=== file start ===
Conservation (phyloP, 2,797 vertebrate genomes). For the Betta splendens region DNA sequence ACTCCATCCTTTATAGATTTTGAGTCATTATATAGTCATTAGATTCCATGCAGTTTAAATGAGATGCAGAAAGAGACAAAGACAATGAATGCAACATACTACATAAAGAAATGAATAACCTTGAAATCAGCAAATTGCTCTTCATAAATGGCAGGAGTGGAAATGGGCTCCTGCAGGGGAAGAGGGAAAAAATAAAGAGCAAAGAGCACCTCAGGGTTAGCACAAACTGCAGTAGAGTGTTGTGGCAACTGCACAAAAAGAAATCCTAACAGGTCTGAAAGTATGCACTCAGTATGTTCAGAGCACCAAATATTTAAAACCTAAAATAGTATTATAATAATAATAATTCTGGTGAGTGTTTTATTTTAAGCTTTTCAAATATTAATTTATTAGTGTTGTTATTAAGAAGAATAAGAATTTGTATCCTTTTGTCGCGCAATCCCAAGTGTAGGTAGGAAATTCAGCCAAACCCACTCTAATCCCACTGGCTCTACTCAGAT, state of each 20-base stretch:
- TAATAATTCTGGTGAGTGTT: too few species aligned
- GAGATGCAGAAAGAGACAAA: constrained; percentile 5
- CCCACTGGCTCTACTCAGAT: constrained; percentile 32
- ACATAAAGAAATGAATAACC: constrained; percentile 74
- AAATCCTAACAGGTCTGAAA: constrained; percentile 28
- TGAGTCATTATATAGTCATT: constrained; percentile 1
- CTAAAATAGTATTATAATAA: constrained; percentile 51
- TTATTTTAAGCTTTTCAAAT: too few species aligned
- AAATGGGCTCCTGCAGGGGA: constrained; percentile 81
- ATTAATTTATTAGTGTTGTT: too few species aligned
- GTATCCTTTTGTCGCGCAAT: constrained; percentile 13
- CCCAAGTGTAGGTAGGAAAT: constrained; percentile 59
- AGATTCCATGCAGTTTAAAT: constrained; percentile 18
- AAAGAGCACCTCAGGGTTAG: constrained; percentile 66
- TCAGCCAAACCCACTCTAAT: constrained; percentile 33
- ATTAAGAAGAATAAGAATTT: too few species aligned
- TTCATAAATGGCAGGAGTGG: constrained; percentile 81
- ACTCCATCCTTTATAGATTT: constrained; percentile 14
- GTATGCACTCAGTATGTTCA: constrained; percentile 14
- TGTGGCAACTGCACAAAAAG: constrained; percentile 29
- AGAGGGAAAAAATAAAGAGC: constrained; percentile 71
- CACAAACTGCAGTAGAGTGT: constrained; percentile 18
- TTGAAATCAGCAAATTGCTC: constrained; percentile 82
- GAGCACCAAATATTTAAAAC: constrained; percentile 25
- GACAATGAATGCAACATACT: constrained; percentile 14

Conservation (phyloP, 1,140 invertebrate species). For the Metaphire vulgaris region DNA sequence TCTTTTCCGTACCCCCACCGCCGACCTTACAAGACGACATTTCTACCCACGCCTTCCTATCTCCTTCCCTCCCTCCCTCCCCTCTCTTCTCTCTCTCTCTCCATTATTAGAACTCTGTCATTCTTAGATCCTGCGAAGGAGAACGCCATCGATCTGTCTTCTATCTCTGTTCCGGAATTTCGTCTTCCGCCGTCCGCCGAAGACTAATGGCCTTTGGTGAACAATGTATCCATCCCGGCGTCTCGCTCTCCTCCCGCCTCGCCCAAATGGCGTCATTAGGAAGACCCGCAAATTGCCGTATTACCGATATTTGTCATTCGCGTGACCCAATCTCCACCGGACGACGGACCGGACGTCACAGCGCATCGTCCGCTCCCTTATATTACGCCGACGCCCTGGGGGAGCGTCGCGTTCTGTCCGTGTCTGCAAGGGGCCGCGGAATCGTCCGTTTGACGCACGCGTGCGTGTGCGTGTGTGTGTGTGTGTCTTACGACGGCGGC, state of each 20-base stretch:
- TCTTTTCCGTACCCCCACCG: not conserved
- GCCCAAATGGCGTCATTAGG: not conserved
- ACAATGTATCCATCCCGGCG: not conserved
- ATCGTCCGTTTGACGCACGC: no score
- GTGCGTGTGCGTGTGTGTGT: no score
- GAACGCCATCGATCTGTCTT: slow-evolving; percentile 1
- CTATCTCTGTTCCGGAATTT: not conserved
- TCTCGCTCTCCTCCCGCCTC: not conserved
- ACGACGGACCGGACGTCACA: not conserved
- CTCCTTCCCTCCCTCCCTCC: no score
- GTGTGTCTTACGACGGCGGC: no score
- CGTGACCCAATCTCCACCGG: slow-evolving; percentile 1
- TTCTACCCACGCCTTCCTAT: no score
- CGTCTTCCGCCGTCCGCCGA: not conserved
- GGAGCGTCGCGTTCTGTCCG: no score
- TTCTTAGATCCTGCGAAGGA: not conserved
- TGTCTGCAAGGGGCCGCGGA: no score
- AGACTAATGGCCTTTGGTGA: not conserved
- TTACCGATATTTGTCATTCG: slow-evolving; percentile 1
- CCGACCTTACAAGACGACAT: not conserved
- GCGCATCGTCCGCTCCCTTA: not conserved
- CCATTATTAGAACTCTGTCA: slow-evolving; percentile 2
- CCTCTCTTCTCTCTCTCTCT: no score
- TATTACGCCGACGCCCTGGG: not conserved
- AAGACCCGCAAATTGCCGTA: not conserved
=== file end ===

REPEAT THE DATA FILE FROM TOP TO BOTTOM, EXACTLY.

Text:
Conservation (phyloP, 2,797 vertebrate genomes). For the Betta splendens region DNA sequence ACTCCATCCTTTATAGATTTTGAGTCATTATATAGTCATTAGATTCCATGCAGTTTAAATGAGATGCAGAAAGAGACAAAGACAATGAATGCAACATACTACATAAAGAAATGAATAACCTTGAAATCAGCAAATTGCTCTTCATAAATGGCAGGAGTGGAAATGGGCTCCTGCAGGGGAAGAGGGAAAAAATAAAGAGCAAAGAGCACCTCAGGGTTAGCACAAACTGCAGTAGAGTGTTGTGGCAACTGCACAAAAAGAAATCCTAACAGGTCTGAAAGTATGCACTCAGTATGTTCAGAGCACCAAATATTTAAAACCTAAAATAGTATTATAATAATAATAATTCTGGTGAGTGTTTTATTTTAAGCTTTTCAAATATTAATTTATTAGTGTTGTTATTAAGAAGAATAAGAATTTGTATCCTTTTGTCGCGCAATCCCAAGTGTAGGTAGGAAATTCAGCCAAACCCACTCTAATCCCACTGGCTCTACTCAGAT, state of each 20-base stretch:
- TAATAATTCTGGTGAGTGTT: too few species aligned
- GAGATGCAGAAAGAGACAAA: constrained; percentile 5
- CCCACTGGCTCTACTCAGAT: constrained; percentile 32
- ACATAAAGAAATGAATAACC: constrained; percentile 74
- AAATCCTAACAGGTCTGAAA: constrained; percentile 28
- TGAGTCATTATATAGTCATT: constrained; percentile 1
- CTAAAATAGTATTATAATAA: constrained; percentile 51
- TTATTTTAAGCTTTTCAAAT: too few species aligned
- AAATGGGCTCCTGCAGGGGA: constrained; percentile 81
- ATTAATTTATTAGTGTTGTT: too few species aligned
- GTATCCTTTTGTCGCGCAAT: constrained; percentile 13
- CCCAAGTGTAGGTAGGAAAT: constrained; percentile 59
- AGATTCCATGCAGTTTAAAT: constrained; percentile 18
- AAAGAGCACCTCAGGGTTAG: constrained; percentile 66
- TCAGCCAAACCCACTCTAAT: constrained; percentile 33
- ATTAAGAAGAATAAGAATTT: too few species aligned
- TTCATAAATGGCAGGAGTGG: constrained; percentile 81
- ACTCCATCCTTTATAGATTT: constrained; percentile 14
- GTATGCACTCAGTATGTTCA: constrained; percentile 14
- TGTGGCAACTGCACAAAAAG: constrained; percentile 29
- AGAGGGAAAAAATAAAGAGC: constrained; percentile 71
- CACAAACTGCAGTAGAGTGT: constrained; percentile 18
- TTGAAATCAGCAAATTGCTC: constrained; percentile 82
- GAGCACCAAATATTTAAAAC: constrained; percentile 25
- GACAATGAATGCAACATACT: constrained; percentile 14

Conservation (phyloP, 1,140 invertebrate species). For the Metaphire vulgaris region DNA sequence TCTTTTCCGTACCCCCACCGCCGACCTTACAAGACGACATTTCTACCCACGCCTTCCTATCTCCTTCCCTCCCTCCCTCCCCTCTCTTCTCTCTCTCTCTCCATTATTAGAACTCTGTCATTCTTAGATCCTGCGAAGGAGAACGCCATCGATCTGTCTTCTATCTCTGTTCCGGAATTTCGTCTTCCGCCGTCCGCCGAAGACTAATGGCCTTTGGTGAACAATGTATCCATCCCGGCGTCTCGCTCTCCTCCCGCCTCGCCCAAATGGCGTCATTAGGAAGACCCGCAAATTGCCGTATTACCGATATTTGTCATTCGCGTGACCCAATCTCCACCGGACGACGGACCGGACGTCACAGCGCATCGTCCGCTCCCTTATATTACGCCGACGCCCTGGGGGAGCGTCGCGTTCTGTCCGTGTCTGCAAGGGGCCGCGGAATCGTCCGTTTGACGCACGCGTGCGTGTGCGTGTGTGTGTGTGTGTCTTACGACGGCGGC, state of each 20-base stretch:
- TCTTTTCCGTACCCCCACCG: not conserved
- GCCCAAATGGCGTCATTAGG: not conserved
- ACAATGTATCCATCCCGGCG: not conserved
- ATCGTCCGTTTGACGCACGC: no score
- GTGCGTGTGCGTGTGTGTGT: no score
- GAACGCCATCGATCTGTCTT: slow-evolving; percentile 1
- CTATCTCTGTTCCGGAATTT: not conserved
- TCTCGCTCTCCTCCCGCCTC: not conserved
- ACGACGGACCGGACGTCACA: not conserved
- CTCCTTCCCTCCCTCCCTCC: no score
- GTGTGTCTTACGACGGCGGC: no score
- CGTGACCCAATCTCCACCGG: slow-evolving; percentile 1
- TTCTACCCACGCCTTCCTAT: no score
- CGTCTTCCGCCGTCCGCCGA: not conserved
- GGAGCGTCGCGTTCTGTCCG: no score
- TTCTTAGATCCTGCGAAGGA: not conserved
- TGTCTGCAAGGGGCCGCGGA: no score
- AGACTAATGGCCTTTGGTGA: not conserved
- TTACCGATATTTGTCATTCG: slow-evolving; percentile 1
- CCGACCTTACAAGACGACAT: not conserved
- GCGCATCGTCCGCTCCCTTA: not conserved
- CCATTATTAGAACTCTGTCA: slow-evolving; percentile 2
- CCTCTCTTCTCTCTCTCTCT: no score
- TATTACGCCGACGCCCTGGG: not conserved
- AAGACCCGCAAATTGCCGTA: not conserved